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Aggregation and the Estimated Effects of School Resources
Eric A. Hanushek, Steven G. Rivkin and Lori L. Taylor
The Review of Economics and Statistics
Vol. 78, No. 4 (Nov., 1996), pp. 611-627
Published by: The MIT Press
Stable URL: http://www.jstor.org/stable/2109949
Page Count: 17
You can always find the topics here!Topics: Aggregation, High schools, Statistical estimation, Test scores, Teacher salaries, Outcomes of education, State schools, Graduate schools, Statistical significance, Estimation bias
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This paper helps reconcile the contradictory findings about school resources and school effectiveness by developing the implications of data aggregation. With model misspecification, the theoretical impact of aggregation is generally ambiguous. When important state differences in school policy are omitted, however, aggregation implies clear upward bias of estimated school resource effects. Review of past studies and new empirical analysis provide strong evidence that aggregation inflates the coefficients on school resources. The pattern of results is also inconsistent with an errors-in-variables explanation. These results provide further support to the view that additional expenditures alone are unlikely to improve student outcomes.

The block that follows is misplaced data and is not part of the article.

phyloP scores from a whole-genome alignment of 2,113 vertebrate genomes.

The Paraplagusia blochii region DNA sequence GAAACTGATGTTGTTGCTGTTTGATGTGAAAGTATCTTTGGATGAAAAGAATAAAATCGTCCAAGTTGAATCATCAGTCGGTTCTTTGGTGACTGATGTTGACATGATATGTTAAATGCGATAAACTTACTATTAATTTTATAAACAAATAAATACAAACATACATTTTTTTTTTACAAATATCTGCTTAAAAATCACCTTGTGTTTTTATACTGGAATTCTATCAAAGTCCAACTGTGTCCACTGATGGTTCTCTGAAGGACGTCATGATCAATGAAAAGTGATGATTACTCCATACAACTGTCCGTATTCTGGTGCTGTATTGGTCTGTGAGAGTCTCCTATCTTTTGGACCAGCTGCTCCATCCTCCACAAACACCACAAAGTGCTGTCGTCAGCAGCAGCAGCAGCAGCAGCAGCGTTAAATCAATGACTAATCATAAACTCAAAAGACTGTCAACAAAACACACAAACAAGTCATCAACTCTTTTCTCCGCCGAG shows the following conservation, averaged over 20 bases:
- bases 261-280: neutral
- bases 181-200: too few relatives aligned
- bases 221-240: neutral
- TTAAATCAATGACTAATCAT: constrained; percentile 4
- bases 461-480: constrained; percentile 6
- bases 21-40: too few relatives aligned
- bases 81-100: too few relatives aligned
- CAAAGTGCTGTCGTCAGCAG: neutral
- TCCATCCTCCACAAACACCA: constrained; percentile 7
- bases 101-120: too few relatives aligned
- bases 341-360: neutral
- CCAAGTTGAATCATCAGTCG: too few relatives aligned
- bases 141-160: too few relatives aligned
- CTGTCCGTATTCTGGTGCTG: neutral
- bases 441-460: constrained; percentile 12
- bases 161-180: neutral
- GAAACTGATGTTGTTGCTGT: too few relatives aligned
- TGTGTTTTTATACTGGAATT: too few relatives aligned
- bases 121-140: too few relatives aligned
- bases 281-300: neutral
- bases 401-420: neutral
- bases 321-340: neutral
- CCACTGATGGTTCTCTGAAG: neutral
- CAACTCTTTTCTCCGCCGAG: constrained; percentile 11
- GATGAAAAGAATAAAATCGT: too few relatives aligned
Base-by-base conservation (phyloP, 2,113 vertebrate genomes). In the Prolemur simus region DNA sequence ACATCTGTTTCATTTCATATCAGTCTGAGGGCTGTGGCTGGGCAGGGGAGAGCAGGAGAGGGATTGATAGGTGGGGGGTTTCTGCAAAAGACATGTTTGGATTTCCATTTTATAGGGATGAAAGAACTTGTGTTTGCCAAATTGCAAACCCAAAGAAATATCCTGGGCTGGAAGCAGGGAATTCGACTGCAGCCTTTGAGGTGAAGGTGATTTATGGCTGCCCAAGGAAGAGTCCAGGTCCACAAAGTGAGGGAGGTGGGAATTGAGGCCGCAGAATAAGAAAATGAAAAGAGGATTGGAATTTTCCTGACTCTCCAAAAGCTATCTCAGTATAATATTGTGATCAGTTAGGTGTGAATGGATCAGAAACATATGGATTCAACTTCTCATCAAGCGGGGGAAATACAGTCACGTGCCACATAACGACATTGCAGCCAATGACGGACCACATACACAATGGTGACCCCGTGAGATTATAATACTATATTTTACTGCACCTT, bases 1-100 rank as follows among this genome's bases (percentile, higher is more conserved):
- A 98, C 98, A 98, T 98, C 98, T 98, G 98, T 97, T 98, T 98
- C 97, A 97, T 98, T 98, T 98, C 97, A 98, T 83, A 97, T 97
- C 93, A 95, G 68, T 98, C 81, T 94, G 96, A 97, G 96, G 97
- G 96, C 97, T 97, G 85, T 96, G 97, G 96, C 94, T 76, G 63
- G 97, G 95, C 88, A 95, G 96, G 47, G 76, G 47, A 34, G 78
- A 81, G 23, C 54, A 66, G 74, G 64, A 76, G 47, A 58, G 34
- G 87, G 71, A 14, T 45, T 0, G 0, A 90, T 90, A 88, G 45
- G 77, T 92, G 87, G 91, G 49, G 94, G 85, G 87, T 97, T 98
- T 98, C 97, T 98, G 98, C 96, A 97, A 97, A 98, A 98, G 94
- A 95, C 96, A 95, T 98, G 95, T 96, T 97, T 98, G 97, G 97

The Review of Economics and Statistics © 1996 The MIT Press